How to Teach Tenor Clef

I remember learning tenor clef. My bassoon teacher told me I needed to learn it, but didn’t tell me how. I went to the music store and asked for tenor clef flash cards. They didn’t exist (this was pre-internet, of course). After a few months of hard slog, I finally had it figured out. I hope I’m doing better with my own students, but I may not be. One of my students made me this shirt:

tenor-clef-shirt

I compiled the following list of tenor clef teaching ideas from a Facebook thread on the Bassoonists United Facebook group. Thank you to those who contributed!

Ideas for Teaching Tenor Clef:

Beginning/Intermediate Students:

Late Intermediate/Advanced Students:

  • Use any bassoon method (Weissenborn, etc.) and place small sticky notes with tenor clef symbols over bass clef signs on short etudes. Convert the key by adding one sharp to the existing (bass clef) key. Have the student read the etude in tenor clef.
  • If you want the Weissenborn exercises written out in tenor clef, try:
  • Metodo popolare per il fagotto, by Etienne Ozi has duets in tenor clef in a variety of tonalities.
  • Use a book written for trombonists or cellists.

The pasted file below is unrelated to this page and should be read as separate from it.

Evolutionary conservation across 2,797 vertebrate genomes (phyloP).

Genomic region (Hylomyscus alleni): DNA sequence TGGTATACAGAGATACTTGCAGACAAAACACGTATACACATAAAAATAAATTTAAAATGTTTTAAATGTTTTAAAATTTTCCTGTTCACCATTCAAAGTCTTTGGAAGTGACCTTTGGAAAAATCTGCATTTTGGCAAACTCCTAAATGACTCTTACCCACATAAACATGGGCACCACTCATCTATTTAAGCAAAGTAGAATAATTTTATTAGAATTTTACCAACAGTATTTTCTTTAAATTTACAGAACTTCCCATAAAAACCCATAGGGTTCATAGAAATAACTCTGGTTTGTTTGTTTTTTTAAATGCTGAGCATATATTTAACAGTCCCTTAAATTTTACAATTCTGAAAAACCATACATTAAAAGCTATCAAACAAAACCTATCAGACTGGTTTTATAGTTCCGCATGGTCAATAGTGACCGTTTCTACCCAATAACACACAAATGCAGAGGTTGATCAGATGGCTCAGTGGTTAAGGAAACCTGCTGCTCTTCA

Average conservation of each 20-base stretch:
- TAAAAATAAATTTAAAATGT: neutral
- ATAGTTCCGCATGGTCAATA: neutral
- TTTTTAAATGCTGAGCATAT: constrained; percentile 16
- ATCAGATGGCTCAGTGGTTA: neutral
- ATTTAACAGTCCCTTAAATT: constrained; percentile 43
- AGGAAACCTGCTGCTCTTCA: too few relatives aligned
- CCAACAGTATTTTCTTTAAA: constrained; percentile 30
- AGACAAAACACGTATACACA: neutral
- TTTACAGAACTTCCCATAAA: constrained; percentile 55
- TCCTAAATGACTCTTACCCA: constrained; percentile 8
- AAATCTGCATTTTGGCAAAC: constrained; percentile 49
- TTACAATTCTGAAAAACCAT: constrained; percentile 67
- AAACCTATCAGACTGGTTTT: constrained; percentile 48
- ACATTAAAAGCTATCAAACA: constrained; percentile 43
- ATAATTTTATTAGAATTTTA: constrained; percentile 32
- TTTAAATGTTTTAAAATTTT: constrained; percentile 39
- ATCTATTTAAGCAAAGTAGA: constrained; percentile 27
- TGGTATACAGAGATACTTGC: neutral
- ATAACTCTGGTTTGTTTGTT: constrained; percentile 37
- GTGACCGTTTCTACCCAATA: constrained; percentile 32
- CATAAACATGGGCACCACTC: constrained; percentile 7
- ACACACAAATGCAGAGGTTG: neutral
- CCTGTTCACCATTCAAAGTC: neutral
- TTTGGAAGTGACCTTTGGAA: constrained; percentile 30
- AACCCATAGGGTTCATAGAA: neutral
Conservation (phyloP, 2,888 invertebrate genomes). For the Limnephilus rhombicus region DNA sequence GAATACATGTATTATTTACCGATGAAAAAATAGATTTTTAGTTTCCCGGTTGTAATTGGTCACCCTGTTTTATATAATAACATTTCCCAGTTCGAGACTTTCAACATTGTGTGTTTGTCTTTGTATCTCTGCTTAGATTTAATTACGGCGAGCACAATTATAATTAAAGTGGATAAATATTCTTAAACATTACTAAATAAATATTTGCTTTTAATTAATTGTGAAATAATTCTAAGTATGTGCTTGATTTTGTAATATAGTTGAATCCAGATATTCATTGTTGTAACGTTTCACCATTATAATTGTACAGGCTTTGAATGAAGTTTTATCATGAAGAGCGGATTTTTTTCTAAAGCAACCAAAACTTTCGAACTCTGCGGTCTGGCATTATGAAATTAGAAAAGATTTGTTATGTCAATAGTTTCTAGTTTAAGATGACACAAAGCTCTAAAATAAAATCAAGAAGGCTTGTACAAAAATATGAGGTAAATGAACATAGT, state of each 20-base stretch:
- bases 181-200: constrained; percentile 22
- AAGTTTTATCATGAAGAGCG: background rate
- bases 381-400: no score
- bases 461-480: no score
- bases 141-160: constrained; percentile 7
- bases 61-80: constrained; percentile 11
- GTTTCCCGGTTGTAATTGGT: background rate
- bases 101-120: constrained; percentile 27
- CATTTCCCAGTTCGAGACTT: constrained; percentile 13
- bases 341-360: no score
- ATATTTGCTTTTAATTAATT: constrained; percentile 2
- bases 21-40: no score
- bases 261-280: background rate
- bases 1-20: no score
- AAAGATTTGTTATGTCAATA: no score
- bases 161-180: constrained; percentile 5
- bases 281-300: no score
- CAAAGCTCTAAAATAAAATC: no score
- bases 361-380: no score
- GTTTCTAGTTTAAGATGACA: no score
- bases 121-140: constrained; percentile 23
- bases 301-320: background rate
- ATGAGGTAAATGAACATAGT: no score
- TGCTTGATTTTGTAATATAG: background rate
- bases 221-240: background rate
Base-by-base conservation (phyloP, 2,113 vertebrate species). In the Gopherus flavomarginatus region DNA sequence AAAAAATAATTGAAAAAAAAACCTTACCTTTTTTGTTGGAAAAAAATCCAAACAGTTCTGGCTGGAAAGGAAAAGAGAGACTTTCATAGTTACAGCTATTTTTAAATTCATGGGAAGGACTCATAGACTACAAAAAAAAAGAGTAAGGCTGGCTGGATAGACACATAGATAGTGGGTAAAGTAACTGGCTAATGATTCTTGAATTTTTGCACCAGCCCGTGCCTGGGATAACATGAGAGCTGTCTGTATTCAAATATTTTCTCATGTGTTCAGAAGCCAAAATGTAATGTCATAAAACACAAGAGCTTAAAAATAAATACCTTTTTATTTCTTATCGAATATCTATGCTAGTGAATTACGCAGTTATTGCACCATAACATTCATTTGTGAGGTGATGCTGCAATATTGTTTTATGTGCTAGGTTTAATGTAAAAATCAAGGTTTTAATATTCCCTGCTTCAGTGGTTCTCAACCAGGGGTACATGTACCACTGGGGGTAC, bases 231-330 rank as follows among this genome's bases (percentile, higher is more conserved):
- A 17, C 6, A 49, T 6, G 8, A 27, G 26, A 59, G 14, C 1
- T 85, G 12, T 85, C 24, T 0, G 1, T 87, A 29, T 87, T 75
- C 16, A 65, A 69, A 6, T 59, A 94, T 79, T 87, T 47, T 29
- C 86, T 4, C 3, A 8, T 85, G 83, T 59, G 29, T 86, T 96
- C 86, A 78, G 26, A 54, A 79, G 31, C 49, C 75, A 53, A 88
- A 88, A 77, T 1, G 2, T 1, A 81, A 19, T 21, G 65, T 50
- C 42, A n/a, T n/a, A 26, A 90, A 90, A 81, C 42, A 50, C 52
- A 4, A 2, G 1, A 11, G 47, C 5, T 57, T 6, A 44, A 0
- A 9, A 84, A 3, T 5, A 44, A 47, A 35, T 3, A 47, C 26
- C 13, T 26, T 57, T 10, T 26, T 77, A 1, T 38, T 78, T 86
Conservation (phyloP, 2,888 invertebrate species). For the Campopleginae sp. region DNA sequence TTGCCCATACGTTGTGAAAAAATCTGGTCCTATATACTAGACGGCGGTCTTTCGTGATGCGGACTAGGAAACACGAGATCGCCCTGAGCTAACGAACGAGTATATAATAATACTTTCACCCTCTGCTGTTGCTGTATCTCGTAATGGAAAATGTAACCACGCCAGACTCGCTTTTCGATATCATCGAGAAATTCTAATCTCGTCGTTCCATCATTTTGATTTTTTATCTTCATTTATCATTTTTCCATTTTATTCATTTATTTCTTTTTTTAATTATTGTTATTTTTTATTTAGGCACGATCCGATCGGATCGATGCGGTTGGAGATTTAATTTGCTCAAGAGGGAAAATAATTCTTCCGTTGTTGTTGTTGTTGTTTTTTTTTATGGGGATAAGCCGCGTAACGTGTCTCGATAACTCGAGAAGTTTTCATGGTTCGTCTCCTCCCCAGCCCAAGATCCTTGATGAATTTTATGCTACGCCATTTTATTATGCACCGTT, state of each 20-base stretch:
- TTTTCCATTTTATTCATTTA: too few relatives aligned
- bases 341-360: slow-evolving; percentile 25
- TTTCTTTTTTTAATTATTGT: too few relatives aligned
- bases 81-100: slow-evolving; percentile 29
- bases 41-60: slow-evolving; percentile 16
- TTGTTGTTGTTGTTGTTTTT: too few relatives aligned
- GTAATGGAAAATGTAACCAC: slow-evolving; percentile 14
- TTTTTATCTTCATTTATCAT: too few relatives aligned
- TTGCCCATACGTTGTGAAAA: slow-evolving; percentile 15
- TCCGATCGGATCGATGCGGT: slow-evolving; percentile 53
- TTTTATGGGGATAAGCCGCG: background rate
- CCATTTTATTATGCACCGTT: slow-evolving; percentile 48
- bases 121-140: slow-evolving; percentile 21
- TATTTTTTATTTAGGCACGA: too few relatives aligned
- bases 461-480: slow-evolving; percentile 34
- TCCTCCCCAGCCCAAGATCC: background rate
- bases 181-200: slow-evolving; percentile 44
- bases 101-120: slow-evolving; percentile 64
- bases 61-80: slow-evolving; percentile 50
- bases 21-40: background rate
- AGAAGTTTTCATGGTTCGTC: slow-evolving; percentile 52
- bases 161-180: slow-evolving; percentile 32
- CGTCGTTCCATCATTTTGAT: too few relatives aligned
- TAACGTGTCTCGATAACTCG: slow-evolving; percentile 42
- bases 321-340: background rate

(Most of the links are to sellers in the UK—please comment below if you find them from a US retailer.)

4 thoughts on “How to Teach Tenor Clef

  1. What about mnemonics? Don’t Forget Aunt Clara’s Earrings*; Every Good Boy Does (or Dies – gruesome but memorable.).

    *I prefer a ruder one: Don’t Flipping Ask Chris Evans. But not “Flipping” iuswim**.

    ** If You See What I Mean

    I am a (very) mature student, not a teacher.

  2. I use them, but “Dogs Fight All Cats Equally” and “Elvis’ Guitar Broke Down”.

    I teach school age kids and start Tclef why I introduce the high notes. I have also transposed the early Weissenborn etudes and familiar tunes.

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